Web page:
Turmoil in Saudi Arabia
Some of the most powerful figures in Saudi Arabia have been arrested in a new anti-corruption crackdown, while tensions between the gulf kingdom and Iran are being felt across the region.
Presented by Gideon Rachman and produced by David Blood
Hello, and welcome to this edition of World Weekly from The Financial Times. I'm Gideon Rachman. Today we're looking at turmoil in Saudi Arabia, and in the wider neighbourhood.
Some of the most powerful people in the Gulf kingdom are now under arrest. And meanwhile, tensions between Saudi Arabia and Iran are rippling right across the Middle East. Joining me on the line is our Gulf Affairs Correspondent Simeon Kerr, and in Beirut, our correspondent there, Erika Solomon.
Simon, first tell me about these arrests. What's going on? Why have they done it?
Well it has got everyone scratching their heads. It's been-- it is clearly one of the deepest, most unprecedented corruption crackdowns we've seen in the Gulf, and certainly in Saudi Arabia. And the young Crown Prince Mohammed bin Salman, he's ticking off a few boxes here. He has spent the last few years consolidating his power, to a point where he really is his father's hand.
He does-- he rules all aspects of the kingdom at the moment. And he's trying to reformulate the way that business is done in Saudi Arabia in his own image. So going after corruption is going to be is very, very popular amongst the youth and amongst the middle classes in the kingdom, who have for many decades have seen elites and princes feathering their own nests.
As the crown prince introduces economic reforms, he's trying to show everyone that they're all in the same boat to a certain extent. But I mean, that's the sort of political angle. At the same time, there has been a lot of criticism or quiet criticism within the family of what he's doing.
And this is a way of sending a message within the family that no dissent will be brooked, and that they need to get on board with what he's doing. And so the dozens, maybe hundreds of people detained is certainly sending that message loud and clear. And everyone is noticing.
Is there a political risk attached there? Because it seems to me he's taking on some of the richest, most powerful people in Saudi Arabia, caught up in the sweep. Prince Alwaleed is probably the most well-known Saudi businessman, a billionaire, and prominent members of the royal family. It's quite a high-stakes thing to do, isn't it?
Absolutely. I mean, there is some political risk here. I think it probably illustrates the extent to which he feels that he's got a handle on the kingdom, that he can do it at this moment. I mean, at the same time as he launched the crackdown, he removed the son of the former King, Mitib, from the National Guard, which is a very powerful sort of elite paramilitary security force in the kingdom that has, for decades, been loyal to King Abdullah and that branch of the family.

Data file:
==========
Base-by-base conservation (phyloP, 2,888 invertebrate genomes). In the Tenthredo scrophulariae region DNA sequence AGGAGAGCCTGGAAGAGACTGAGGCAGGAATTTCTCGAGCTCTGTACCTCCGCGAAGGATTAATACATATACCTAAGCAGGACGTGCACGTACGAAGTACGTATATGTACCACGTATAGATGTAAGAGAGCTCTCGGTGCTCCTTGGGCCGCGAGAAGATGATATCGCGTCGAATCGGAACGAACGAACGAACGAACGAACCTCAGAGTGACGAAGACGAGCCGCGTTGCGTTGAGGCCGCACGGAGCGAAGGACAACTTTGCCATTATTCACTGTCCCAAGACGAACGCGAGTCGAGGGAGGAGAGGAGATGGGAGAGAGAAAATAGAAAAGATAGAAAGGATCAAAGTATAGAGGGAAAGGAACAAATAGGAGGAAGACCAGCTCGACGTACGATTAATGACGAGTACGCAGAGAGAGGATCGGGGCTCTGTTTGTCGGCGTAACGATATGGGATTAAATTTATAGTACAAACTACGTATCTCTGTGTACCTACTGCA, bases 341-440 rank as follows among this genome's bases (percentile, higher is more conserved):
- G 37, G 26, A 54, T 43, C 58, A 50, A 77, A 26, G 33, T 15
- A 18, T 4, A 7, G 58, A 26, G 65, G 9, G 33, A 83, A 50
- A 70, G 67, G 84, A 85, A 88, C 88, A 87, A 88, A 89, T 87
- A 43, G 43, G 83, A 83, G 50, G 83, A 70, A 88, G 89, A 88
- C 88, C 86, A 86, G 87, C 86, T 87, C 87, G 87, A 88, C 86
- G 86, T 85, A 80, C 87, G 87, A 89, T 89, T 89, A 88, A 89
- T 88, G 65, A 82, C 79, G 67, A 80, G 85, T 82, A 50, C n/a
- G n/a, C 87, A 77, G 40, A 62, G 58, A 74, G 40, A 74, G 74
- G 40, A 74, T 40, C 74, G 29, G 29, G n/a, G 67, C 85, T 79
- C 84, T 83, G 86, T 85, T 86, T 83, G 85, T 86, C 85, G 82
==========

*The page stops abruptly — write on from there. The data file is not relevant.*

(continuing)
So it's a risk. But people say he will have been working on trying to sustain their loyalty. And there are others in the family, too, who would be upset.
But I think he regards himself-- his main asset is the youth. He's a millennial. And he's below the median age in Saudi Arabia-- sorry, above the median age in Saudi Arabia. The youth are generally with him. And he will try to portray himself as the champion of these new generations coming through, and hoping that they will bolster what he wants to do.
And just essentially what does he want to do? We talk about Mohammed bin Salman as this great reformer. The elements are to, as I understand it, partly to make Saudi Arabia less in the grip of the extreme form of Wahhabi Islam, but also to open up the economy. Is that basically it?
Yes. I mean, I think he's recognised that he needs to diversify the economy away from oil, because the oil is not going to last forever. And to do that, a highly complicated, cultural change is needed. So this crackdown is this kind of cultural revolution around trying to re-figure out the way things are done.
It's not going to be patronage by the princes. It's not to be princes giving business to their own companies. It's not all going to be about government spending, which has always been the way in the past that the oil revenues crept in through the economy via the-- and then the private sector depends on that.
So he's trying to revolutionise the way that business is done in the kingdom. Now, that means that the normal Saudis are going to have less of a generous welfare state. And in order to get them on board, he's not offering democracy, but he's offering sort of more social freedoms, just things like entertainment, malls.
Women are going to be able to drive in June. They're going to probably open cinemas at some stage. And this kind of opening up the tight social strictures is where he hopes and probably will manage to buy him some time. As life gets more difficult, given the lack of acclimate largess that Saudis are going to have over the next decade or so.
And of course, Saudi Arabia, the richest country in the region, one of the most powerful. And the ripples of what's happening in Saudi Arabia are affecting the whole Middle East now. And Erika, of course, where you are sitting, Lebanon has been particularly affected by Saudi policy decisions, it seems, with the Prime Minister stepping down. Can you explain what's happening there?
Yeah. I think really in a way, Lebanon has been hostage to this whole sort of unravelling that's going on in the region, as Saudi looks to escalate against Iran. The Prime Minister, if you think about it, he resigned, but here in Lebanon, most people don't really feel that he resigned. They feel that he was forced to during a visit Saudi Arabia, which is where he resigned from, and where people still can't really get in touch with him.